The National Broadcasting and Telecommunications Commission’s (NBTC) plans to boost national security by approving in principle a plan to issue special sim cards to foreign tourists so they can be tracked via their mobile phones.
As well as visa overstayers, the NBTC said it could also be used to find those on the run from police.
“It will be helpful, if any foreigner comes and commit crimes, because in the past they have been able to flee or it can be difficult to find them,” said Pongsathorn Chansri, an official in the Ministry of Social Development and Human Security.
Unsurprisingly I’ve received a fair few questions on this and, while it hasn’t come into force yet, I’ve put together a Q&A guide for tourists worried about what this means for their trip.
1. Why is Thailand considering tracking tourists with a special sim card?
The commission’s secretary general, Thakorn Tanthasit, has said that the plan would not only help catch terrorists and criminals but also help find travelers who were in trouble or had gone missing.
2. What about those on work permits or long-stay visas?
The proposal is aimed at tourists only. It was initially said it would cover everyone, but a rethink means it will now exclude those working in Thailand and those on long stay visas.
3. When does this scheme come into effect?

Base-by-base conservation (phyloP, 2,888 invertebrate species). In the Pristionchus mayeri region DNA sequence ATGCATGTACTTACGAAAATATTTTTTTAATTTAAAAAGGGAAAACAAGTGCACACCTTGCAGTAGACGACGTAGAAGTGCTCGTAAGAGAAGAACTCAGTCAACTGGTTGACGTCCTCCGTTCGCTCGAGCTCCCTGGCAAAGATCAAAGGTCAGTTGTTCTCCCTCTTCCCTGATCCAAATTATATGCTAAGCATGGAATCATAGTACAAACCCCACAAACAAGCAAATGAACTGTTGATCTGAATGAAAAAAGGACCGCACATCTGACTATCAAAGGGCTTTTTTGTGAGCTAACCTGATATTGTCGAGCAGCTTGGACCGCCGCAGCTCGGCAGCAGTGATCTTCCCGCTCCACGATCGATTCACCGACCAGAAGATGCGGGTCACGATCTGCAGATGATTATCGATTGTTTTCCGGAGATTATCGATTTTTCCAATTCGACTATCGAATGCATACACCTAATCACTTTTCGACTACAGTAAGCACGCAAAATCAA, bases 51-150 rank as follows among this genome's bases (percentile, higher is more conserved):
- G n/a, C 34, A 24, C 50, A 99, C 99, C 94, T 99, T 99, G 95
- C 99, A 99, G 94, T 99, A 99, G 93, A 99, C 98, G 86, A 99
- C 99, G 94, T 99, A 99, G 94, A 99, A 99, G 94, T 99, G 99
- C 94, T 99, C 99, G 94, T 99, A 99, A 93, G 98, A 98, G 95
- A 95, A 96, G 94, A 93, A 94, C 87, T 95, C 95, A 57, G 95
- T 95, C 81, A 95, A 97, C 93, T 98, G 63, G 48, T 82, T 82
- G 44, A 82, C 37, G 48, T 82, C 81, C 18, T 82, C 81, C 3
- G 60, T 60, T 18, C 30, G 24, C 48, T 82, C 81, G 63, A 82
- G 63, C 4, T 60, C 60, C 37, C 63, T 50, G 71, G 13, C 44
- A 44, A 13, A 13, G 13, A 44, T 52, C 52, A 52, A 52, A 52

The proposed launch is January 2017; though opposition to the scheme is likely to push the deadline back. There’s a possibility it might be scrapped due to impracticalities relating to enforcement, but for now consider it going ahead,
4. Don’t the authorities already have the capability to track mobile phones?
Yes. As in most countries of the world, if the Thai authorities want to track the phone of a specific person, or gain access to phone records, they can.
Put it this way, if you use international roaming in Thailand, you can be traced from the time you touch down, right through your journey.
But! They need a court order to track a phone. No court order, no tracking. The same rule will apply to this sim scheme. So in short, they will only track you if they need to.
5. Why are they doing this all of a sudden?
Actually, this is more of a progression than something new. If you live in Thailand, you’ll know that last year everyone with an unregistered SIM card had to get it registered before a certain date, otherwise it would expire. This initiative sought to match numbers to residents and therefore improve security intelligence.
The problem is that people can get around the registering of a SIM card with fake details and documents. The new scheme will enable authorities to track every single tourist at source, right up until they leave.
Generally, it is considered that those on a long stay visa are more trackable than tourists; because they should be living at a permanent, registered address, registered at a workplace / doing 90-day reporting of some kind. Of course we know that in reality this isn’t always the case.
6. Will I be required to buy this new SIM card when I arrive in Thailand, and what network will it be on
The SIM card will presumably be issued on arrival. No fee has been announced yet.